South Korean Unification Ministry meeting Getty Images

Planning for Korean Reunification

Like the fall of the Berlin Wall, a collapse of Kim Jong-un's regime in North Korea could happen quite suddenly. To prepare for that contingency, the United States and South Korea need to assure China that a reunified Korea would not be its enemy, and that American troops would not suddenly be stationed on its border.

SEOUL – The long-simmering North Korean nuclear crisis has reached a near boiling point. Last month, the Hermit Kingdom launched two intercontinental ballistic missiles capable of hitting major US cities. The United Nations Security Council responded with a unanimous vote to impose new economic sanctions on the country – the most stringent yet – which would cut at least one third of its annual export revenue. Since then, North Korean leader Kim Jong-un and US President Donald Trump have been hurling escalating threats at each other.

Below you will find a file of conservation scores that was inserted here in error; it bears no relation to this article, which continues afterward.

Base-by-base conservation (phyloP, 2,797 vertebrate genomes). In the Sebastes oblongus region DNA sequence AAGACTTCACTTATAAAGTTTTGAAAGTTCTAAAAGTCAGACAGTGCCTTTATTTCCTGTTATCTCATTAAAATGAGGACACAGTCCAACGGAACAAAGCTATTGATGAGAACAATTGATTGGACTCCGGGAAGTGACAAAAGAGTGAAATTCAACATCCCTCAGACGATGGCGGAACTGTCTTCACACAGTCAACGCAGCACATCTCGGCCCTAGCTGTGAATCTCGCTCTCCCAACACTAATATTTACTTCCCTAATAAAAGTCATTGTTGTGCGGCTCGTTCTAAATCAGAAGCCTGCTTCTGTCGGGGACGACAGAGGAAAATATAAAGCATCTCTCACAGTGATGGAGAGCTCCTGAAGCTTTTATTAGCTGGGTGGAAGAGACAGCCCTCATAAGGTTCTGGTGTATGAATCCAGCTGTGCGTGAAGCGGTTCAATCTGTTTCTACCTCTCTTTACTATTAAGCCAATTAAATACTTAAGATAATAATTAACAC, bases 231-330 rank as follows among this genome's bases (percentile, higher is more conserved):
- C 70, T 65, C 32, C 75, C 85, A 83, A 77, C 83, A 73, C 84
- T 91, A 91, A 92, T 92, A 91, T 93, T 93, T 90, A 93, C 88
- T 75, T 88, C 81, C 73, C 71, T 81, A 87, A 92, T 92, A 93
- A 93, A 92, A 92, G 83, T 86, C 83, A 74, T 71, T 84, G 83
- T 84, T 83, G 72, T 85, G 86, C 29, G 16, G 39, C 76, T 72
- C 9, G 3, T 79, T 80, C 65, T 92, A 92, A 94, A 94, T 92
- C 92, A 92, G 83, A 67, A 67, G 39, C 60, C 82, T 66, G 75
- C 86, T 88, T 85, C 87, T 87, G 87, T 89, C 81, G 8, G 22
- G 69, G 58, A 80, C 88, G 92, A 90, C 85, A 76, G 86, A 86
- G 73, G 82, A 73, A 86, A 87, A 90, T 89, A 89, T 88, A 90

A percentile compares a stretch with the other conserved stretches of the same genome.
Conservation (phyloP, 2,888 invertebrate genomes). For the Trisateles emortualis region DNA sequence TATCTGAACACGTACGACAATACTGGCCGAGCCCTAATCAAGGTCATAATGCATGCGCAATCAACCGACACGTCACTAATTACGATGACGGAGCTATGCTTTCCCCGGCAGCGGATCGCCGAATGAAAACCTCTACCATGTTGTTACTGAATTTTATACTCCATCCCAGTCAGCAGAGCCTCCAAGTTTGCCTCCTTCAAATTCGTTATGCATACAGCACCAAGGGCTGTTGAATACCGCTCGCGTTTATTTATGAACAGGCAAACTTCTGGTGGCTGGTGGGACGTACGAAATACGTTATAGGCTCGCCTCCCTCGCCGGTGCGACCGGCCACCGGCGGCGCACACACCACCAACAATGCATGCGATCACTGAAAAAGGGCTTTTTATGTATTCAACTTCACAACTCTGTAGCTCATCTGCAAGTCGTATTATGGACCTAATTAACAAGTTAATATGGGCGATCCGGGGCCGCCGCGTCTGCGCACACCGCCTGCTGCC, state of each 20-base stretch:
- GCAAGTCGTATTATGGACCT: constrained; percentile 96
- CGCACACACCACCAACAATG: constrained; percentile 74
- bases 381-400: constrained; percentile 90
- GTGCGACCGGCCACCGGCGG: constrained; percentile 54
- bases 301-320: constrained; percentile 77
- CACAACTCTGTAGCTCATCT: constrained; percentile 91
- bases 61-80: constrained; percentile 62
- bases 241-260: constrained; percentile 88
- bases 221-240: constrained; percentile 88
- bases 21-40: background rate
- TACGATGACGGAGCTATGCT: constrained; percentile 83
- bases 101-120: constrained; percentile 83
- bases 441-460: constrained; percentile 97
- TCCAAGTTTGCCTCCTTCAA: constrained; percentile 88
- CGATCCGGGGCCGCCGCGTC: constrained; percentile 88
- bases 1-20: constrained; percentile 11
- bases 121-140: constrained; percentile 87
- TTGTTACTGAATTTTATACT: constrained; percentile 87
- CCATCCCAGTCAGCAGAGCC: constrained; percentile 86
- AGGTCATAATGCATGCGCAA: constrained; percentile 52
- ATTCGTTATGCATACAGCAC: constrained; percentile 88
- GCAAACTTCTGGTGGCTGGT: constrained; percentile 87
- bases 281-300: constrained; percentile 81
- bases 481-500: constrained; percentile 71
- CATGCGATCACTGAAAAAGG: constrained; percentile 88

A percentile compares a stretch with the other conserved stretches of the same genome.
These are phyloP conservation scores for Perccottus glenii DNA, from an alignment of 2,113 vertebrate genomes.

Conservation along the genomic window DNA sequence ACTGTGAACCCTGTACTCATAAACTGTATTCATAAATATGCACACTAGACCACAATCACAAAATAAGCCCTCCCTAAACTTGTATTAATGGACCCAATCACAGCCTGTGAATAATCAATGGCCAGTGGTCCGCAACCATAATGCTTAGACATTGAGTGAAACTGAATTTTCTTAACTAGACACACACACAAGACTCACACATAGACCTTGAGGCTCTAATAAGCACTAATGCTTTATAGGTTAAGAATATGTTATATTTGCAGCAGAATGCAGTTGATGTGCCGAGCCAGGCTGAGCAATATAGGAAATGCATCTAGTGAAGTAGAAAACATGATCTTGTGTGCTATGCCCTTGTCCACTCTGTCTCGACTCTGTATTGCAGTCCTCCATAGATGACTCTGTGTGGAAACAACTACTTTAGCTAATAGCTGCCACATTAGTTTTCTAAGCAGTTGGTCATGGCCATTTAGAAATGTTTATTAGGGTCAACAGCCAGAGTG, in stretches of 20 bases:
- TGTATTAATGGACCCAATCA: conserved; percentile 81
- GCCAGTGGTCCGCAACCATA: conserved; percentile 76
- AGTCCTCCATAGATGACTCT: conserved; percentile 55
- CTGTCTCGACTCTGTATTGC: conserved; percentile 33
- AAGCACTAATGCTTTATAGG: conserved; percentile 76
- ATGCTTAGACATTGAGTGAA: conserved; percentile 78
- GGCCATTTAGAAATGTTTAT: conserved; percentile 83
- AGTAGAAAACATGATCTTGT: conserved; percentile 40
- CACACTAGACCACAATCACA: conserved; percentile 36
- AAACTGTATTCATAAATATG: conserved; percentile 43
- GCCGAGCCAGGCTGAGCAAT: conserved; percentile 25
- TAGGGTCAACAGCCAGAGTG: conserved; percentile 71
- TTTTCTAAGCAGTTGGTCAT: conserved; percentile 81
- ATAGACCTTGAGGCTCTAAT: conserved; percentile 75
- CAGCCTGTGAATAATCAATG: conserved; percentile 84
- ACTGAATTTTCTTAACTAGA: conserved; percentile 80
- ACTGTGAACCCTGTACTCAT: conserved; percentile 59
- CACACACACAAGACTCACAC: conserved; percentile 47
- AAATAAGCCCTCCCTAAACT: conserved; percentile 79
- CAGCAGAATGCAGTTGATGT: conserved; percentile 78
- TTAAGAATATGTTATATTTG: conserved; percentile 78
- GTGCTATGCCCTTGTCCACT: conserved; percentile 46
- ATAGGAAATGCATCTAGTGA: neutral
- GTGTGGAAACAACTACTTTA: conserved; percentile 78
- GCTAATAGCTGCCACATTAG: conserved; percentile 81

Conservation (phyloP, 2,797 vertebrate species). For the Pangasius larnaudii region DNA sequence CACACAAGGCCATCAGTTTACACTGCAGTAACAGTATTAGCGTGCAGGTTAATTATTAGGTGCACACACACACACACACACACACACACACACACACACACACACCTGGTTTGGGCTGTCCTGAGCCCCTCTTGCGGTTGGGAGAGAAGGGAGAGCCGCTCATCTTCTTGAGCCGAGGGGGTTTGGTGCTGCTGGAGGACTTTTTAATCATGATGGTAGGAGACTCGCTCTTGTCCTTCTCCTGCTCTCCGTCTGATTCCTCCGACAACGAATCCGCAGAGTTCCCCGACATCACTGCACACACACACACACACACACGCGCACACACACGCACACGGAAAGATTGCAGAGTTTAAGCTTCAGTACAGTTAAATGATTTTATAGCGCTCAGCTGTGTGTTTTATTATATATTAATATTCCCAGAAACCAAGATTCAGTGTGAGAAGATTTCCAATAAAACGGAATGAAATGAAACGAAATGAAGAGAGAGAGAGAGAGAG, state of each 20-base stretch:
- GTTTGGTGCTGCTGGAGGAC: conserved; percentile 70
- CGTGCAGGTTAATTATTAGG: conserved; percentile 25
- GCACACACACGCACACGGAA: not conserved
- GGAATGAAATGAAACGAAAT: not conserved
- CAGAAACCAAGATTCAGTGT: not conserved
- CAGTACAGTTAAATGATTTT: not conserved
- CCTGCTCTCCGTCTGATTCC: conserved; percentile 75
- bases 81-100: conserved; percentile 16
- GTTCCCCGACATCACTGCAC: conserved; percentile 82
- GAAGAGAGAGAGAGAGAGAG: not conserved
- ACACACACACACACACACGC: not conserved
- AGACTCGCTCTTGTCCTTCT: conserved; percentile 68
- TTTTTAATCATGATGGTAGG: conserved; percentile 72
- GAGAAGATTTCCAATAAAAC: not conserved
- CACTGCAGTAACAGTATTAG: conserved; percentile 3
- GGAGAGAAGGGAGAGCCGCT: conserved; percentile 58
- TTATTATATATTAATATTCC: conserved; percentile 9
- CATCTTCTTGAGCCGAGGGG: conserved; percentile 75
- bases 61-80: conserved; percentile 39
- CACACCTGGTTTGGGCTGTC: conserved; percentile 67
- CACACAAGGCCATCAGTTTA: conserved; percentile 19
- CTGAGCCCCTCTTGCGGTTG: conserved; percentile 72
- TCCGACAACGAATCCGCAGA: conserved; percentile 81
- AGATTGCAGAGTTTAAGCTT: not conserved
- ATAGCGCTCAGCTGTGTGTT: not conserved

At this point, it is impossible to say what will happen on the Korean Peninsula. For now, all the international community can really do is continue to leverage a combination of economic sanctions, military pressures, and diplomacy to try to get the Kim regime to the negotiating table. But, at the same time, we should consider and prepare for all eventualities, from a military conflict to the peaceful reunification of North and South Korea.

The most catastrophic scenario would undoubtedly be a military conflict. And yet the likelihood of that outcome has now actually increased, owing to the Trump administration’s recent announcement that it is reviewing its military options, including “preventive war.”

To continue reading, please log in or enter your email address.

To read this article from our archive, please log in or register now. After entering your email, you'll have access to two free articles from our archive every month. For unlimited access to Project Syndicate, subscribe now.

required

By proceeding, you agree to our Terms of Service and Privacy Policy, which describes the personal data we collect and how we use it.

Log in

http://prosyn.org/RzTiXB3;

Cookies and Privacy

We use cookies to improve your experience on our website. To find out more, read our updated cookie policy and privacy policy.